We can guarantee two things here. First, the net profits would not be excessive. The main aim of profitability is to provide working capital for running the Bunloit project, after interest repayments, including paying the salaries of its Highland employees and maintaining the estate. In our existing small team, three out of four hires so far are Highlanders or long-term Highland residents. This gives a flavour of what we intend to create, we hope. Second, there would be a self-imposed levy on net profits for the direct benefit of the local community. We have a track record in this regard. Five percent of annual profits from Jeremy Leggett’s company Solarcentury were donated to communities in Africa, via a charity he set up, SolarAid. In the Bunloit case, we hope for a higher levy, aiming at 10%, and the funds would go direct to a community organisation or organisations yet to be decided for onward use. Again, ideas welcome.

You say this would be a “woodland” eco-building development. What does that mean exactly?

Currently the site in question has been planted with a near-monoculture of exotic conifers. It is surrounded by a deer fence, meaning that native trees are regenerating in big numbers as well (including Birch, Willow, Oak, and Scots Pine). We would prefer that the natives prevail, for biodiversity and long-term carbon-sequestration reasons. There is growing body of scientific evidence that monoculture plantations are bad news for ecology. Whatever, there will be a growing woodland across north Bunloit, and our small community, if we find support for it, would nestle within it. Makar, our eco building partner, will deliver all of our new homes to Passivhaus standards of performance. This has become the benchmark for ultra-low energy performance homes achieving comfort for 90% less energy inputs of a normal newly constructed house. In addition Makar makes use of local timber throughout its manufacture and finishing process. In recent times, independent verification has been undertaken confirming that on delivery, a Makar home achieves Net Zero Carbon due in part to the local sourcing of much of the house and sequestration of carbon in those materials employed. This is a truly world leading achievement for a Highland company, and relevant to us all as Scotland moves towards Net Zero by 2045.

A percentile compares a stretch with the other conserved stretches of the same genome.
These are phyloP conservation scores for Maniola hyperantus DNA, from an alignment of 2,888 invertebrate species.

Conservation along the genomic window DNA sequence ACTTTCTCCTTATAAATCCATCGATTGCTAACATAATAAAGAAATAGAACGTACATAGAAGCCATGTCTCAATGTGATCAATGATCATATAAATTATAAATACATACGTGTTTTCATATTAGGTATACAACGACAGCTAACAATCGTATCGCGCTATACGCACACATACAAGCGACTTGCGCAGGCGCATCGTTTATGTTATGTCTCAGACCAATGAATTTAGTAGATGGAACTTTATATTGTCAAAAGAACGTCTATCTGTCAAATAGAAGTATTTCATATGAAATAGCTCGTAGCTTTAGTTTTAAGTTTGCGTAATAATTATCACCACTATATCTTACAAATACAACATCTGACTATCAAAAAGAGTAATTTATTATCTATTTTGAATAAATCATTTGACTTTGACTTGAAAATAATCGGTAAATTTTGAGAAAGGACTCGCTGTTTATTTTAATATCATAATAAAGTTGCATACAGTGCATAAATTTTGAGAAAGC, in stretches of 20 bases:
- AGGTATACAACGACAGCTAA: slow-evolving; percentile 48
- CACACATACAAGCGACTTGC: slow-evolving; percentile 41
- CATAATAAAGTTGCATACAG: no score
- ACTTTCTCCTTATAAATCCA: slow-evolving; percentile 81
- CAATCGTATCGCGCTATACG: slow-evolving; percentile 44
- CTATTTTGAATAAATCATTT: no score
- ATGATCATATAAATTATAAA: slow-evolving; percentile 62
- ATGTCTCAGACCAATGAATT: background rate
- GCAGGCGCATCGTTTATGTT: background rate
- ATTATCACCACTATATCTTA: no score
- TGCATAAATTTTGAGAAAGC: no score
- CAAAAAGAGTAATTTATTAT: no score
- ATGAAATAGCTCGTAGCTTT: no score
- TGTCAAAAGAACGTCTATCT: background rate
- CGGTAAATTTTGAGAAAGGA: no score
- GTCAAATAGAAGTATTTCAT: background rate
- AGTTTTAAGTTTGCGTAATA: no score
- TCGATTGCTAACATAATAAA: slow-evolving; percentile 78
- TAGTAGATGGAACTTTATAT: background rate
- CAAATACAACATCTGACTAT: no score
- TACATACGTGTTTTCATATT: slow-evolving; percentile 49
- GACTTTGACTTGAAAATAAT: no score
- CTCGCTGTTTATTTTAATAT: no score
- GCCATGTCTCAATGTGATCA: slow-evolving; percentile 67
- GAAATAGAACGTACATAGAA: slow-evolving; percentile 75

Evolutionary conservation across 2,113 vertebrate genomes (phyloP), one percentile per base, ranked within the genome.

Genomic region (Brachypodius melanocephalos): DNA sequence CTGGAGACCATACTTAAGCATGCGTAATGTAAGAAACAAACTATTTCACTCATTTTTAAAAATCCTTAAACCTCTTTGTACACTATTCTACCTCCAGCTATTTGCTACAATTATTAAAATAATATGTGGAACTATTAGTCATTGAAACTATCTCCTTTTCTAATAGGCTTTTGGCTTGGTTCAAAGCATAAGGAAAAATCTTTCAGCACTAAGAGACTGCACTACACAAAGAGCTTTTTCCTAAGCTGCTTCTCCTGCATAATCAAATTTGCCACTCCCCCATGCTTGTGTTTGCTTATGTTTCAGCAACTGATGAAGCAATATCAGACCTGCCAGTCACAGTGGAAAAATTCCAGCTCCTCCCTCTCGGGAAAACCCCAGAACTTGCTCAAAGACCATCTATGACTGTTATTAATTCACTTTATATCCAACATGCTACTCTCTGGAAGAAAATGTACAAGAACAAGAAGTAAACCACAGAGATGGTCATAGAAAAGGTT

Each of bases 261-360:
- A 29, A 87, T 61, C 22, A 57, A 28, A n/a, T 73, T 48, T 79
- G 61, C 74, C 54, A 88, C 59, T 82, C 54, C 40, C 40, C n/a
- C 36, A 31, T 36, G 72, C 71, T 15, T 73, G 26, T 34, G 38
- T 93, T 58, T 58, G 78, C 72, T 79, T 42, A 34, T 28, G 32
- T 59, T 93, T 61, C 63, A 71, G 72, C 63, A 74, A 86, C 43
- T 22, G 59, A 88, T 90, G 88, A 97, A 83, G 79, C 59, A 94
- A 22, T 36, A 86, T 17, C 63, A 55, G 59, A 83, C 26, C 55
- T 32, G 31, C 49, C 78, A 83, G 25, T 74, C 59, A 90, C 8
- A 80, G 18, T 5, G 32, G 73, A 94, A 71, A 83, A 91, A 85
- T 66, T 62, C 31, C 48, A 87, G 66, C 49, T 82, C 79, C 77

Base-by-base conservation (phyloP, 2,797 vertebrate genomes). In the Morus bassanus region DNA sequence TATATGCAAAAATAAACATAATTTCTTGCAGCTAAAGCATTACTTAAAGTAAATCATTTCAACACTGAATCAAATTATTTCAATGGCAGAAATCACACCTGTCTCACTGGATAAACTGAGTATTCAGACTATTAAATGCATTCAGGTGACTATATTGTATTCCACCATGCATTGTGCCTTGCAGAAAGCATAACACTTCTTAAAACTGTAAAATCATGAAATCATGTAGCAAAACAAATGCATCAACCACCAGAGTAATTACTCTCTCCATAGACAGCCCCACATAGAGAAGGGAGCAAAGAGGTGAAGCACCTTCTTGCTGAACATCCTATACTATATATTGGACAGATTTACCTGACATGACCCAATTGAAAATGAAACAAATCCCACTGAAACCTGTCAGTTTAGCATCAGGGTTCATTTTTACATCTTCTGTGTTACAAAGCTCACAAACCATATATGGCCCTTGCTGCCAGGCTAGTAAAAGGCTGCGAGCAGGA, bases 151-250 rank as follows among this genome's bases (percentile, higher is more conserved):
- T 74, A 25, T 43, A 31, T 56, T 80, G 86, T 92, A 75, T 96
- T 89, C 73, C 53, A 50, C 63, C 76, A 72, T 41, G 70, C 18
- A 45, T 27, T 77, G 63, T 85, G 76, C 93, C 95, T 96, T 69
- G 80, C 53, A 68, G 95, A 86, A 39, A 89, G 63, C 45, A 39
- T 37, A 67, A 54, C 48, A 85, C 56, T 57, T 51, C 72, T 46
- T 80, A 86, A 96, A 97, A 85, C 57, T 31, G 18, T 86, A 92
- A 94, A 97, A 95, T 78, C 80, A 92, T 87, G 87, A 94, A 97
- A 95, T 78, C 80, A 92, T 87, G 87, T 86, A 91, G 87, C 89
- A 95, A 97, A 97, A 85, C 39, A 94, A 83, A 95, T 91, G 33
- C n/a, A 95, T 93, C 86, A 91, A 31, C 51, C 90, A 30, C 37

What else is planned on the wider Bunloit estate? What impacts do your more general plans have for the local community?

As we enter the new reward system for environmental stewardship that the governments in London and Edinburgh have promised, verifiable data will be needed for carbon and biodiversity accounting. Therefore there is an urgent need for research, and Bunloit aims to be a leader in this. We intend the estate to be an open laboratory for climate- and biodiversity researchers, particularly from Scottish universities and research institutions. Our first research project has involved partnering in a project we call Credit Nature. This will quantify the natural capital on Bunloit, using a variety of scientific techniques including soil sampling and detailed surveying with drones, and use the data to build a platform that will make it easier for other landowners to undertake natural-capital accounting. There are clear opportunities to create biodiversity baselines, and then measure biodiversity change over time. Plantlife UK, the Highland Biological Recording Group, and the Natural Capital Laboratory argue that Bunloit Estate is well suited to traditional biodiversity monitoring and assessment techniques alongside pioneering approaches such as environmental-DNA (eDNA). Rewilding initiatives by Rewilding Europe, Knepp Wildland, and others offer encouragement that optimising the mix of grazers in the pastureland will lead to both greater biodiversity and increasing carbon content in soils. This will entail a mix of Highland Cattle and Highland ponies as a proxy for pre-historic grazing guilds. We hope to provide facilities for educational, research, and cultural activities as well as an outdoor classroom much used by local schools. We also plan to run a limited number of guided walking tours in the spring and summer, with small groups led by expert ecologists, to tour the Bunloit woodlands. We have only two cottages where people can stay, so we hope to increase the footfall in Drumnadrochit B&Bs and hotels a little. We plan to ferry our eco-tourists up the hill in an electric shuttle bus from their places of residence, and/or the Loch Ness Hub.